I truly enjoy a good story. I like uncovering the lesson to learn, relating to the characters, and seeing similarities in my own life. My tendency, though--and I think this is true for most of us--is to see myself only in the hero. The reality, however, is that I am the hero AND the enemy, the protagonist AND the antagonist, the victor AND the villain.
One story I keep coming back to is the classic parable of the Prodigal Son in Luke 15:
"A man had two sons. The younger son told his father, 'I want my share of your estate now before you die.' So his father agreed to divide his wealth between his sons. A few days later this younger son packed all his belongings and moved to a distant land, and there he wasted all his money in wild living...When he finally came to his senses, he said to himself, ‘At home even the hired servants have food enough to spare, and here I am dying of hunger! I will go home to my father and say, Father, I have sinned against both heaven and you, and I am no longer worthy of being called your son. Please take me on as a hired servant.'
So he returned home to his father. And while he was still a long way off, his father saw him coming. Filled with love and compassion, he ran to his son, embraced him, and kissed him. His son said to him, ‘Father, I have sinned against both heaven and you, and I am no longer worthy of being called your son. But his father said to the servants, ‘Quick! Bring the finest robe in the house and put it on him. Get a ring for his finger and sandals for his feet. And kill the calf we have been fattening. We must celebrate with a feast, for this son of mine was dead and has now returned to life. He was lost, but now he is found.’ So the party began.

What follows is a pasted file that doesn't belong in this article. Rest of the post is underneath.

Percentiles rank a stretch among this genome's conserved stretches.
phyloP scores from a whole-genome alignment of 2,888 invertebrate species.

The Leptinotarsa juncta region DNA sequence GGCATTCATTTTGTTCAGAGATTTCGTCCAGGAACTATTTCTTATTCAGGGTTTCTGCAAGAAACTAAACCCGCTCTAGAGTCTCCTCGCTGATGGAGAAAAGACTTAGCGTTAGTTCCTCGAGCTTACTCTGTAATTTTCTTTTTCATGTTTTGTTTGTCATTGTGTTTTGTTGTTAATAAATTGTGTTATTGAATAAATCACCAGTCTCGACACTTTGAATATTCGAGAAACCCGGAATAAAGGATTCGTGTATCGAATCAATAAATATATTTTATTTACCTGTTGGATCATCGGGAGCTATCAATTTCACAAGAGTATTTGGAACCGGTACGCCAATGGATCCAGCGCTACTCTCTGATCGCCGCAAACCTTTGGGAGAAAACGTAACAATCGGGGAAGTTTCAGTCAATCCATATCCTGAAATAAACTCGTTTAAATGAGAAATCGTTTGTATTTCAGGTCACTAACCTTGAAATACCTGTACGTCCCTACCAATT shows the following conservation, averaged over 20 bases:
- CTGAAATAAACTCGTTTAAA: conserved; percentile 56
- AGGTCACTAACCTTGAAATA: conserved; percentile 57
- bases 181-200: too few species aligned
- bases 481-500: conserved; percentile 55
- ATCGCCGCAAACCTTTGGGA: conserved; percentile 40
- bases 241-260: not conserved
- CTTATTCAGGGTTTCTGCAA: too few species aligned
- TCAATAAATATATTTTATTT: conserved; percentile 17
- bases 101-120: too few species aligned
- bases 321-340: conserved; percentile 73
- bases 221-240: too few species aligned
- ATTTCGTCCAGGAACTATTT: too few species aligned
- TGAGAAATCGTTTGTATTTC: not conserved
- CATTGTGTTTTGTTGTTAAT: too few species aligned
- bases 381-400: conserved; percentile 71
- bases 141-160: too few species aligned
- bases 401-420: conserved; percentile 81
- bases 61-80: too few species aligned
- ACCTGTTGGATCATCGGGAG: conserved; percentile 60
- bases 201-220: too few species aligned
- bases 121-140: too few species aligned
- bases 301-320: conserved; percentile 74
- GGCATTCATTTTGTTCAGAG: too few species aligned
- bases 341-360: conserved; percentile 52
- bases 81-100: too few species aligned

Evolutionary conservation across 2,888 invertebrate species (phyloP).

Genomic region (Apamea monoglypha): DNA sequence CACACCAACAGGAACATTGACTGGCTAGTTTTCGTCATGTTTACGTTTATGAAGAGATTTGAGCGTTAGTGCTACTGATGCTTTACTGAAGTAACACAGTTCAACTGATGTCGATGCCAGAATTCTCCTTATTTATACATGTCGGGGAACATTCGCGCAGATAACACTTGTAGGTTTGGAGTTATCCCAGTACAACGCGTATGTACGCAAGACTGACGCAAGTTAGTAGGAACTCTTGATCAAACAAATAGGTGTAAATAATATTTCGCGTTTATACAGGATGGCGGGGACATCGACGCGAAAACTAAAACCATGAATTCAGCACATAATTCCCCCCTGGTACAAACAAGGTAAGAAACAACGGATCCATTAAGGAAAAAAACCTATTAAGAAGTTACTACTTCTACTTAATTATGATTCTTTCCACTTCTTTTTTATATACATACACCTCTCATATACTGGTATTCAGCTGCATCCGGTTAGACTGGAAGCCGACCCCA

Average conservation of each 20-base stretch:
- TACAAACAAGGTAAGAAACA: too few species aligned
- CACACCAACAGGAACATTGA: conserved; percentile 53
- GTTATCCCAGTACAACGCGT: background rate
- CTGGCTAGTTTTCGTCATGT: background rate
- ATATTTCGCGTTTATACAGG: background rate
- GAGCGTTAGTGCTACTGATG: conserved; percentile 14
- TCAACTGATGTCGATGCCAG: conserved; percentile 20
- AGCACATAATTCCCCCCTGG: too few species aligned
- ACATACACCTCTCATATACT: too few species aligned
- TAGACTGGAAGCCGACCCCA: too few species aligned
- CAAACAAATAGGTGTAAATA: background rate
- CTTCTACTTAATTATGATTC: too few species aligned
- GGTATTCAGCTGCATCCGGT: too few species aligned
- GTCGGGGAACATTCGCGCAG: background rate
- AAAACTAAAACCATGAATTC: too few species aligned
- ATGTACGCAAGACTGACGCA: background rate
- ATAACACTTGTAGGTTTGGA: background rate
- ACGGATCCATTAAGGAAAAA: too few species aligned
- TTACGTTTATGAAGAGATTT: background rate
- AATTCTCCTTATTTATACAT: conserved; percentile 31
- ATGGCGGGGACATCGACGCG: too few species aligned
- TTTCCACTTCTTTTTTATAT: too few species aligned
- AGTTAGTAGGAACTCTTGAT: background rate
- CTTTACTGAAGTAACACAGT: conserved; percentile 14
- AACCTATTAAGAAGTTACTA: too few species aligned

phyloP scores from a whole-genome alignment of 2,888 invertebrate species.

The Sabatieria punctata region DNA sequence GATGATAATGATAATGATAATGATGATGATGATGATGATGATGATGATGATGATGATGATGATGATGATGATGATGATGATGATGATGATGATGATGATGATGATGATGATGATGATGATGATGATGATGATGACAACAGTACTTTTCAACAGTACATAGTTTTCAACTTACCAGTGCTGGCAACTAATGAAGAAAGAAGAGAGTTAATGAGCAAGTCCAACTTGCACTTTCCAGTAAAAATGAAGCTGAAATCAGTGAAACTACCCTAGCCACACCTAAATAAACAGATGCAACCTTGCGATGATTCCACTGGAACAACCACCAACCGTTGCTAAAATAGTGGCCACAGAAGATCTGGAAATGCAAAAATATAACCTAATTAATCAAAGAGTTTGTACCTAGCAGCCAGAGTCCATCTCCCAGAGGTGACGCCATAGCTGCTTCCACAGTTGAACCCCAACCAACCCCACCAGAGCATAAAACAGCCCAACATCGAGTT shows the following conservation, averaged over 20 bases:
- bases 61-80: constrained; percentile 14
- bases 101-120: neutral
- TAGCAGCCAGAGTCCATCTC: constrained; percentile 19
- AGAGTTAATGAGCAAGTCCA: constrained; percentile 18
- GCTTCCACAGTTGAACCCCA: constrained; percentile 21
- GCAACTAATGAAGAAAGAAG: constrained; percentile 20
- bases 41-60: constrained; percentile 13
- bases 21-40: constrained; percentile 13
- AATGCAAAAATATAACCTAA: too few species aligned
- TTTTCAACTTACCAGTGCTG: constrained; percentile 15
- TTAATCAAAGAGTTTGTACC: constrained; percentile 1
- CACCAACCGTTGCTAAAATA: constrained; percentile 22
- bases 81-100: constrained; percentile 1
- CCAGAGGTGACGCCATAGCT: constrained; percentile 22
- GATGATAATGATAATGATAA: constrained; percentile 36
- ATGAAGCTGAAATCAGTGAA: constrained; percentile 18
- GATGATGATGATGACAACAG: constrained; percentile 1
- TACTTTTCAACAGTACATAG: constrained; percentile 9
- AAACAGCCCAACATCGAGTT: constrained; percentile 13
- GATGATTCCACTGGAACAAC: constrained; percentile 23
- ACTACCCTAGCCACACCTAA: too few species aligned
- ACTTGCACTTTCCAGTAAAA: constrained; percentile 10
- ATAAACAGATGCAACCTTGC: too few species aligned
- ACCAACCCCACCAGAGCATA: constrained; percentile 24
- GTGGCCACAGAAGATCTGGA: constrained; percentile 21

The older brother was angry and wouldn’t go in. His father came out and begged him, but he replied, ‘All these years I’ve slaved for you and never once refused to do a single thing you told me to. And in all that time you never gave me even one young goat for a feast with my friends. Yet when this son of yours comes back after squandering your money on prostitutes, you celebrate by killing the fattened calf!’ His father said to him, ‘Look, dear son, you have always stayed by me, and everything I have is yours. We had to celebrate this happy day. For your brother was dead and has come back to life! He was lost, but now he is found!’"
I am the younger son...
I've been given much and squandered it. I have spat in the face of my Heavenly Father and said my way is better. I have arrived at the end of myself and returned in hopes of being received.
I am the father...
I've given much and it has been squandered. I've been betrayed, yet I am determined to maintain open arms. I'm not the judge, just the host of a party to celebrate the lost returning.
I am the older brother...
My pride is a threat. My self-righteousness longs for approval. My good works want to be seen and appreciated. The grace of God is so much better than any ideas of justice I can come up with.
We were all created in the image of God, so we carry God's likeness. But we are fallible humans, so we deal with the burden of sin. In every situation, there is such significant tension between being the hero and the enemy.
I think to truly understand how we relate to God and to people, we have to see ourselves in every character in every story. And not just in stories...in our daily life with people we try to label as different or wrong. We can't remove the log from our eyes to help our brother or sister with their speck if we are in a fixed position of thinking we are the hero and others the enemy.
In all of scripture and my experience, I can clearly see Jesus as the hero, our true Reconciler. The beauty of it is this: the Hero became the enemy to bring peace, the one who was without sin became sin, so that we might become his righteousness, the offended took on the likeness of the offender. It was the perfect act of solidarity and the example I long to see evident in how I view myself and others.